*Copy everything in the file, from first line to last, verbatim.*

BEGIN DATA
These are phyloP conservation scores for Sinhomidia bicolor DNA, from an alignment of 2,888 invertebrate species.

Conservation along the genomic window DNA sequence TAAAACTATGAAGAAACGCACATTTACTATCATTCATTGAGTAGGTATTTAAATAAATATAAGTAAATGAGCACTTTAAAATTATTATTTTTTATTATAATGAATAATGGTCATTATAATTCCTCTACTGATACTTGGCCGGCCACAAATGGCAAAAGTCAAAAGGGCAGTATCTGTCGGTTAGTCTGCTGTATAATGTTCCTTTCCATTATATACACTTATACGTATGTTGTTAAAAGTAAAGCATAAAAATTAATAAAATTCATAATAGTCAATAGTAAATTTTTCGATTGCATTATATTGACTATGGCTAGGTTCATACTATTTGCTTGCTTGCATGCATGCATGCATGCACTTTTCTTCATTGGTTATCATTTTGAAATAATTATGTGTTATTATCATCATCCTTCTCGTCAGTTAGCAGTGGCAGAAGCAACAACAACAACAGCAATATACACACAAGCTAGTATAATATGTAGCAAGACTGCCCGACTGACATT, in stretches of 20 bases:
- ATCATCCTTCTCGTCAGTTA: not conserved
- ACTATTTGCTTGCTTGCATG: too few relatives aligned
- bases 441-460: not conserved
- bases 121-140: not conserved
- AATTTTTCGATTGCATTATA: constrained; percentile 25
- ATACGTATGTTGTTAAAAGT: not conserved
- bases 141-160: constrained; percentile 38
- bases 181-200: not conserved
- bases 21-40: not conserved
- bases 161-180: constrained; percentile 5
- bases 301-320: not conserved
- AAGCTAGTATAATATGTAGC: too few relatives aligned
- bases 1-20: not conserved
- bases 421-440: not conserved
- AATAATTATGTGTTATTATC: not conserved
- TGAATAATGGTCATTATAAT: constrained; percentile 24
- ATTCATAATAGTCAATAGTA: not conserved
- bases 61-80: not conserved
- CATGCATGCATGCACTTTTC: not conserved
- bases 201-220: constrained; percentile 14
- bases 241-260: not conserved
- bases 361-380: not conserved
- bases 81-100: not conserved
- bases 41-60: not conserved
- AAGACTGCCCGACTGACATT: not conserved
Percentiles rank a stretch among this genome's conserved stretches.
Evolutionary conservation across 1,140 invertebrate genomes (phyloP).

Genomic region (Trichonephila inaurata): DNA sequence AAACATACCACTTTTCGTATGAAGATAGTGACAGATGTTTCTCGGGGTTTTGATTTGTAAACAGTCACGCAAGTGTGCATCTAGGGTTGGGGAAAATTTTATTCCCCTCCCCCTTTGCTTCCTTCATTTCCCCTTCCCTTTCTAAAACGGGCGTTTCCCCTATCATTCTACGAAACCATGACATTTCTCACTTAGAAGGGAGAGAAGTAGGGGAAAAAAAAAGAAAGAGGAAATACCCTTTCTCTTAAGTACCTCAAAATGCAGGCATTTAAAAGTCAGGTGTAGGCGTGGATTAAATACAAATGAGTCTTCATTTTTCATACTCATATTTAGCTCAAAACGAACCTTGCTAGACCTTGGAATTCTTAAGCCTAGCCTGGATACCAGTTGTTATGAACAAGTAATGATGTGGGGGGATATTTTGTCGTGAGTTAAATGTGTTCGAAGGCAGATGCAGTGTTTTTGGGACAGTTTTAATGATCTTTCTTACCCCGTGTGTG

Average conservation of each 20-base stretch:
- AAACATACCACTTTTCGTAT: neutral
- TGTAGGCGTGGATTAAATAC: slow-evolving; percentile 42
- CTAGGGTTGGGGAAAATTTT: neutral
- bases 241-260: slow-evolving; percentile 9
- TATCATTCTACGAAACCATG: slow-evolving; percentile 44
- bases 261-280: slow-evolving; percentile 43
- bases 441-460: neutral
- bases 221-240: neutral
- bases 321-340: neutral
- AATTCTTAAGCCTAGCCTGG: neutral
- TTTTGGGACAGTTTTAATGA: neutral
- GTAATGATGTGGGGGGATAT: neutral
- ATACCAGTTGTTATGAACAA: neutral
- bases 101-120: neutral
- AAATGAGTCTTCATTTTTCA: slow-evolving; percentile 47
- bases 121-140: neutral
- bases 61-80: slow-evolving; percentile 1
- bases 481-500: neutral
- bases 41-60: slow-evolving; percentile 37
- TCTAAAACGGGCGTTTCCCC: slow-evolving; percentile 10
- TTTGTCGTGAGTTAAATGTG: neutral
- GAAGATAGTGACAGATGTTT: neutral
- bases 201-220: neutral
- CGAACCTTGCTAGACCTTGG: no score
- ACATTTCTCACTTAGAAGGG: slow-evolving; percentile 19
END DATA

These are phyloP conservation scores for Sinhomidia bicolor DNA, from an alignment of 2,888 invertebrate species.

Conservation along the genomic window DNA sequence TAAAACTATGAAGAAACGCACATTTACTATCATTCATTGAGTAGGTATTTAAATAAATATAAGTAAATGAGCACTTTAAAATTATTATTTTTTATTATAATGAATAATGGTCATTATAATTCCTCTACTGATACTTGGCCGGCCACAAATGGCAAAAGTCAAAAGGGCAGTATCTGTCGGTTAGTCTGCTGTATAATGTTCCTTTCCATTATATACACTTATACGTATGTTGTTAAAAGTAAAGCATAAAAATTAATAAAATTCATAATAGTCAATAGTAAATTTTTCGATTGCATTATATTGACTATGGCTAGGTTCATACTATTTGCTTGCTTGCATGCATGCATGCATGCACTTTTCTTCATTGGTTATCATTTTGAAATAATTATGTGTTATTATCATCATCCTTCTCGTCAGTTAGCAGTGGCAGAAGCAACAACAACAACAGCAATATACACACAAGCTAGTATAATATGTAGCAAGACTGCCCGACTGACATT, in stretches of 20 bases:
- ATCATCCTTCTCGTCAGTTA: not conserved
- ACTATTTGCTTGCTTGCATG: too few relatives aligned
- bases 441-460: not conserved
- bases 121-140: not conserved
- AATTTTTCGATTGCATTATA: constrained; percentile 25
- ATACGTATGTTGTTAAAAGT: not conserved
- bases 141-160: constrained; percentile 38
- bases 181-200: not conserved
- bases 21-40: not conserved
- bases 161-180: constrained; percentile 5
- bases 301-320: not conserved
- AAGCTAGTATAATATGTAGC: too few relatives aligned
- bases 1-20: not conserved
- bases 421-440: not conserved
- AATAATTATGTGTTATTATC: not conserved
- TGAATAATGGTCATTATAAT: constrained; percentile 24
- ATTCATAATAGTCAATAGTA: not conserved
- bases 61-80: not conserved
- CATGCATGCATGCACTTTTC: not conserved
- bases 201-220: constrained; percentile 14
- bases 241-260: not conserved
- bases 361-380: not conserved
- bases 81-100: not conserved
- bases 41-60: not conserved
- AAGACTGCCCGACTGACATT: not conserved
Percentiles rank a stretch among this genome's conserved stretches.
Evolutionary conservation across 1,140 invertebrate genomes (phyloP).

Genomic region (Trichonephila inaurata): DNA sequence AAACATACCACTTTTCGTATGAAGATAGTGACAGATGTTTCTCGGGGTTTTGATTTGTAAACAGTCACGCAAGTGTGCATCTAGGGTTGGGGAAAATTTTATTCCCCTCCCCCTTTGCTTCCTTCATTTCCCCTTCCCTTTCTAAAACGGGCGTTTCCCCTATCATTCTACGAAACCATGACATTTCTCACTTAGAAGGGAGAGAAGTAGGGGAAAAAAAAAGAAAGAGGAAATACCCTTTCTCTTAAGTACCTCAAAATGCAGGCATTTAAAAGTCAGGTGTAGGCGTGGATTAAATACAAATGAGTCTTCATTTTTCATACTCATATTTAGCTCAAAACGAACCTTGCTAGACCTTGGAATTCTTAAGCCTAGCCTGGATACCAGTTGTTATGAACAAGTAATGATGTGGGGGGATATTTTGTCGTGAGTTAAATGTGTTCGAAGGCAGATGCAGTGTTTTTGGGACAGTTTTAATGATCTTTCTTACCCCGTGTGTG

Average conservation of each 20-base stretch:
- AAACATACCACTTTTCGTAT: neutral
- TGTAGGCGTGGATTAAATAC: slow-evolving; percentile 42
- CTAGGGTTGGGGAAAATTTT: neutral
- bases 241-260: slow-evolving; percentile 9
- TATCATTCTACGAAACCATG: slow-evolving; percentile 44
- bases 261-280: slow-evolving; percentile 43
- bases 441-460: neutral
- bases 221-240: neutral
- bases 321-340: neutral
- AATTCTTAAGCCTAGCCTGG: neutral
- TTTTGGGACAGTTTTAATGA: neutral
- GTAATGATGTGGGGGGATAT: neutral
- ATACCAGTTGTTATGAACAA: neutral
- bases 101-120: neutral
- AAATGAGTCTTCATTTTTCA: slow-evolving; percentile 47
- bases 121-140: neutral
- bases 61-80: slow-evolving; percentile 1
- bases 481-500: neutral
- bases 41-60: slow-evolving; percentile 37
- TCTAAAACGGGCGTTTCCCC: slow-evolving; percentile 10
- TTTGTCGTGAGTTAAATGTG: neutral
- GAAGATAGTGACAGATGTTT: neutral
- bases 201-220: neutral
- CGAACCTTGCTAGACCTTGG: no score
- ACATTTCTCACTTAGAAGGG: slow-evolving; percentile 19